Published 08 December 2017 Category: Marketing, Digital Marketing, Entrepreneurs, Business Startups, SMEs

Taking Holiday Emails From Naughty To Nice

‘Tis the season to be jolly…and send out holiday emails to your prospects. If you’re like us, you’ve probably had your holiday email schedule locked and ready to go for some time now. But as you do your final checks and get ready to hit ‘Send’, it’s important to make sure you haven’t overlooked any key details.

So, in order to help you stay off of the naughty email list and avoid common pitfalls, we created this list of holiday email best practices (based off of some real mistakes we’ve seen in the past).

1) Give prospects the gift of personalised emails
As marketers, we all know the importance of personalising our emails, after all, it’s what drives those pesky click-through rates up. But, just as important as knowing what you should send your prospects is knowing what you should NOT send them.

Always, always…account for the local customs of your recipients.

For example, in Australia the Christmas holidays is primarily used in the context of taking a vacation, and greetings / salutations this time of year are usually “Merry Christmas” or “Happy New Year” (unlike in North America where the norm is “Happy Holidays”). If you have an audience in say, England write your email copy based on British English. So common words like ‘favorite’ appeared to be misspelled to that audience (it’s spelled ‘favourite’ in British English).

While these are just minor details, it drastically affects your email engagement rates and will even result in a high unsubscribe rate among those audiences. So, as you get ready to email your prospects these holidays, be sure to research local customs and truly understand each segment of your audience. You never know what minor detail could be the difference between a jolly ol’ holiday email and a marketing muck-up.

2) You can’t break rules if you want to be on the ‘nice’ list
This one is simple – you cannot bypass spam laws or omit an unsubscribe option from your emails! We know this may seem like a very straightforward one that literally every marketer should keep in mind, but you’d be surprised how many times we’ve witnessed marketing teams trying to work their way around these rules.

Similarly, don’t use holiday emails as an excuse to volunteer ‘re-subscriptions’ i.e. send holiday emails to prospects that have unsubscribed in the past. It is not okay to overlook these rules and your company could get fined, or worse yet, lose the trust of your audience. So, don’t try to circumvent email regulations this holiday season.

3) Select your audience like you would your holiday greeting card list (with care)
It’s highly unlikely that you would send holiday greeting cards to people you haven’t spoken to in ages. Extend that same consideration to your email audience too. Holiday emails are NOT an excuse to email everybody in your database. So don’t blindly email everyone you can think of. Instead, focus on prospects that have engaged with you in the past few months – people who clicked an email in the last 3 months, prospects that you have spoken to, or someone that visited your website recently.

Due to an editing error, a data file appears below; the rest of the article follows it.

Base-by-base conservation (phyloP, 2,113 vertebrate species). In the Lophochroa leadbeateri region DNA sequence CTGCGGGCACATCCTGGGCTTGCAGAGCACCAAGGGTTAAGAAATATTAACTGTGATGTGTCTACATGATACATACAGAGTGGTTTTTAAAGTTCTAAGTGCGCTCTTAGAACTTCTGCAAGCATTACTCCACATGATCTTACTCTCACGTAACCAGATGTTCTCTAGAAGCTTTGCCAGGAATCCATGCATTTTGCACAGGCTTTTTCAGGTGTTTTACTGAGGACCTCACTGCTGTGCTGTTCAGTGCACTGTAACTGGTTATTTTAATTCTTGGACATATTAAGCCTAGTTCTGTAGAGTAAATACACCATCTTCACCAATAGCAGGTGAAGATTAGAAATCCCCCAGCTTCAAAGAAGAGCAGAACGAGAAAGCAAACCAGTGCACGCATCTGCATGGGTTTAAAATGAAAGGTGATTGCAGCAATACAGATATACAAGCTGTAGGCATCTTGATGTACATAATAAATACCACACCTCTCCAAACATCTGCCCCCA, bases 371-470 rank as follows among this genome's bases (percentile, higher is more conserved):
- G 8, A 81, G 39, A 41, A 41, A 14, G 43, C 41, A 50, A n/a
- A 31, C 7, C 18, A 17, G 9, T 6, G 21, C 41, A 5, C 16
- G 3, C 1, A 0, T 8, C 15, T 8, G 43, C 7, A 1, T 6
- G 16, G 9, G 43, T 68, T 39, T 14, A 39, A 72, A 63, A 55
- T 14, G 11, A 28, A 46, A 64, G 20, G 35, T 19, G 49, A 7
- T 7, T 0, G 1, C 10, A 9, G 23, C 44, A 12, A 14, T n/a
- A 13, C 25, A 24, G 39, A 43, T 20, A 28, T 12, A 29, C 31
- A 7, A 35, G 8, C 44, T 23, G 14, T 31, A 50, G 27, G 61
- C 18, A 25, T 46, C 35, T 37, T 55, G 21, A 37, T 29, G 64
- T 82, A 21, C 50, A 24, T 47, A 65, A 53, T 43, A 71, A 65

4) Don’t go crazy on the eggnog, or the holiday references – keep it classy
Holiday emails don’t have to be a drag; it’s the perfect opportunity to get punny or unleash the creative side of your marketing. But there is a line. For example, using a jib jab to create a fun video of your exec team is a great holiday idea. But, emails that promote religious events, contain defamatory language, or otherwise seem unprofessional will hurt your brand. If you’re unsure about what could work with your brand identity, talk to your PR team, colleagues or even someone from the executive team. Get a sense of the company culture and find the holiday email sweet spot.

Remember, you don’t want to go viral for the wrong reasons!

5) Send your Sales and Customer Success teams the gift of advanced notice
Once you’ve identified the audience you want to target, notify your Sales and Customer Success teams prior to sending out any emails. It’s likely that someone from your organisation is already talking to a prospect or customer that you’re planning to email, so give Sales and CSMs an opportunity to opt people out. You want to make sure you’re not emailing the wrong prospects, or worse, targeting folks that are in a stage of the customer journey where generic emails aren’t relevant or valuable. Emailing such an audience or even multiple people from accounts that fall into this criteria could compromise your spam filter.
Note: It’s also crucial to give anyone reviewing the email list sufficient time to do so. Odds are your CSMs may not be able to review the entire list in one day. You don’t want to set impossible deadlines and potentially ruin your relationship with them.

Bonus Tip: Don’t put coal in your prospects’ stockings
If you are sending out holiday emails with offers or gifts, be sure to make them relevant to your audience. For example, prospects that work in the financial services space cannot accept gifts and may even end up returning them. Take the time to personalise gifts that add value to your audience, don’t send them lumps of coal.

Wrapping It Up
Holiday emails are a great opportunity to build relationships with key portions of your audience, so put in the care and effort that you would for any other marketing campaign. Focus on driving value, keep it professional, and don’t be afraid to have some fun with it. Use some of the best practices mentioned above to guide you, and make sure to use as many holiday puns as possible. Happy holidays!